What has separated Stewart from ordinary carpers, though, is his willingness to call bullshit to the face of the bullshitters. On The O’Reilly Factor this past February, he nailed Fox News as “a cyclonic, perpetual emotion machine” that gins up legitimate political disagreements into “a full-fledged panic attack about the next coming of Chairman Mao.” In October 2004, after months of Daily Show jibes at CNN’s Crossfire, Stewart appeared as a guest and delivered a nuanced, impassioned plea for Paul Begala and Tucker Carlson to “stop hurting America” by peddling mindless bickering as partisan debate. Well, and he called Carlson a dick. “I don’t disown any of the criticism, but I probably could have handled it in a lighter, less sanctimonious way,” Stewart says. “What’s been misconstrued is the idea that I’m saying I’m ‘just a comedian.’ I’m not saying I’m just a comedian. I think comedy is harder than what they do. We have to process things in a manner that’s more thoughtful.”

The right provides better raw material, but Stewart’s complaints are bi-partisan. “Obama ran as a visionary and leads as a legislator. That’s been the most disappointing thing about him,” he says. “People were open to major changes, and they didn’t get it. I mean, he was pretty clear about some shit: ‘We’re not gonna sacrifice values for safety. I’m closing Guantánamo.’ Jettisoning Shirley Sherrod showed he doesn’t quite understand this game yet, does he? He’s more than willing to sacrifice someone to the voraciousness of the news cycle than to any sense of what his narrative is. I can’t quite figure out who they are.”

Stewart is a somewhat left-of-center Bloomberg/Springsteen Democrat, but he’s avoided outright cause-mongering beyond emceeing charitable events. “We’re not provocateurs, we’re not activists; we are reacting for our own catharsis,” Stewart says. “There is a line into demagoguery, and we try very hard to express ourselves but not move into, ‘So follow me! And I will lead you to the land of answers, my people!’ You can fall in love with your own idea of common sense. Maybe the nice thing about being a comedian is never having a full belief in yourself to know the answer. So you can say all this stuff, but underneath, you’re going, ‘But of course, I’m fucking idiotic.’ It’s why we don’t lead a lot of marches.”

And he clings to the naïve hope that the legitimate news media will get its act together and become a resolute force for truth and good government. “You have to imagine someone is going to come along in a nonpartisan fashion and create a similarly tenacious organization as Fox,” Stewart says. “There’s got to be a way to translate people’s ability to be titillated into a way to inform them that’s not necessarily PBS. There’d be money in that.”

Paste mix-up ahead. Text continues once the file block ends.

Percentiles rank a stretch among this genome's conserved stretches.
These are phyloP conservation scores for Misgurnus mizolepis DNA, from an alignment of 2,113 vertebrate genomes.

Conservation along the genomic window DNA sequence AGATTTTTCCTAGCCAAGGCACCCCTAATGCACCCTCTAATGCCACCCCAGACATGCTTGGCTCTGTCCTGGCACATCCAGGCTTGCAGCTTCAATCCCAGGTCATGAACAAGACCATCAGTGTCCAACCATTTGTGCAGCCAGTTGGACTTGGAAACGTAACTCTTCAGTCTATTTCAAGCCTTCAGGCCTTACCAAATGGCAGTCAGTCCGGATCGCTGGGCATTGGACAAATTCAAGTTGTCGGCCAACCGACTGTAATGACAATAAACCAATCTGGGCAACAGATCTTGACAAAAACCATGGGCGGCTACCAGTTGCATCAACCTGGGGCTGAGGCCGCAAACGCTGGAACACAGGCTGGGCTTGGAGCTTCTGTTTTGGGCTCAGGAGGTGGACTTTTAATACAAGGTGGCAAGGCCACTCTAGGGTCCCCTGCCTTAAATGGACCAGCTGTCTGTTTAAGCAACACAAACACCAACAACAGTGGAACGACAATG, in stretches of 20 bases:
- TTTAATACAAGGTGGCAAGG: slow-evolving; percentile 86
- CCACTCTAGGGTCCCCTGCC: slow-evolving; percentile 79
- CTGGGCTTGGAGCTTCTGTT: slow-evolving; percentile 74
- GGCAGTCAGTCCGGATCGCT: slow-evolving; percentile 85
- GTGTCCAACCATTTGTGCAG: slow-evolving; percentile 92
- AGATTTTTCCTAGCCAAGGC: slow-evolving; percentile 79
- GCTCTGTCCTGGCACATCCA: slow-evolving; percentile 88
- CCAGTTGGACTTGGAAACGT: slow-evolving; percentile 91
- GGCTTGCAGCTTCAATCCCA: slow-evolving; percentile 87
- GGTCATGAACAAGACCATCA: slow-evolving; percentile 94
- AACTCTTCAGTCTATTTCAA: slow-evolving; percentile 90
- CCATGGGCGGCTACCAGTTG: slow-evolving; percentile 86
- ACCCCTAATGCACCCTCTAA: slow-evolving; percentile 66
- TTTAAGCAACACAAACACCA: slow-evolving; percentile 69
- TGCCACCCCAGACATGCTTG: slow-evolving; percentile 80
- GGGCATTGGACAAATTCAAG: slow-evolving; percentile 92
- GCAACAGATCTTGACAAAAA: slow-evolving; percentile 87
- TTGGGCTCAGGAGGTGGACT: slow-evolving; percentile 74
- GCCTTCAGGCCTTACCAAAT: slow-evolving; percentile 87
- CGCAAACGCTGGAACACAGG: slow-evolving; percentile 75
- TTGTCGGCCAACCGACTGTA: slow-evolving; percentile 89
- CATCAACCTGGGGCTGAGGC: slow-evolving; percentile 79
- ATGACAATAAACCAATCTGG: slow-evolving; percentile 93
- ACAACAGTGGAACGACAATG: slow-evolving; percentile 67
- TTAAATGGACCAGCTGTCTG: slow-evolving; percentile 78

Tim Kaine called. The former governor of Virginia and current head of the Democratic National Committee volunteers to appear on The Daily Show. “How about we have him on when we go to Washington?” Stewart says to Hillary Kun, the supervising producer who books guests.

The Daily Show hit full stride with its coverage of the 2000 Bush-Gore presidential campaign. Ten years later, the Supreme Court decision that broke the deadlock is still reverberating, especially in the dead-end partisanship of our nation’s capital. Stewart returns to D.C. next month for a week of shows pegged to one prime showcase of the dysfunction, the midterm elections. Small problem: Congress, along with most other professional pols, will be out on the campaign trail (Kaine came to New York last week for his grilling). “Yes,” Stewart says, “when you show up to stick it to The Man, you always want to do it when The Man is not home.”

A decade of bad politics has made for a lifetime of comedy fodder, however. Each day at four o’clock, Stewart ducks into his office bathroom and changes from T-shirt and chinos to black suit and a muted blue tie. In the early seasons of The Daily Show, Stewart looked as if he’d borrowed his older brother’s suit, his hairstyle bordered on a pompadour, and he was thin to the point of waifish. At 47 years old, he’s suave in Armani, his black hair is rapidly giving way to gray, and he’s quit smoking and gained a few pounds, most of it from the Swedish Fish stockpiled in bowls throughout the office.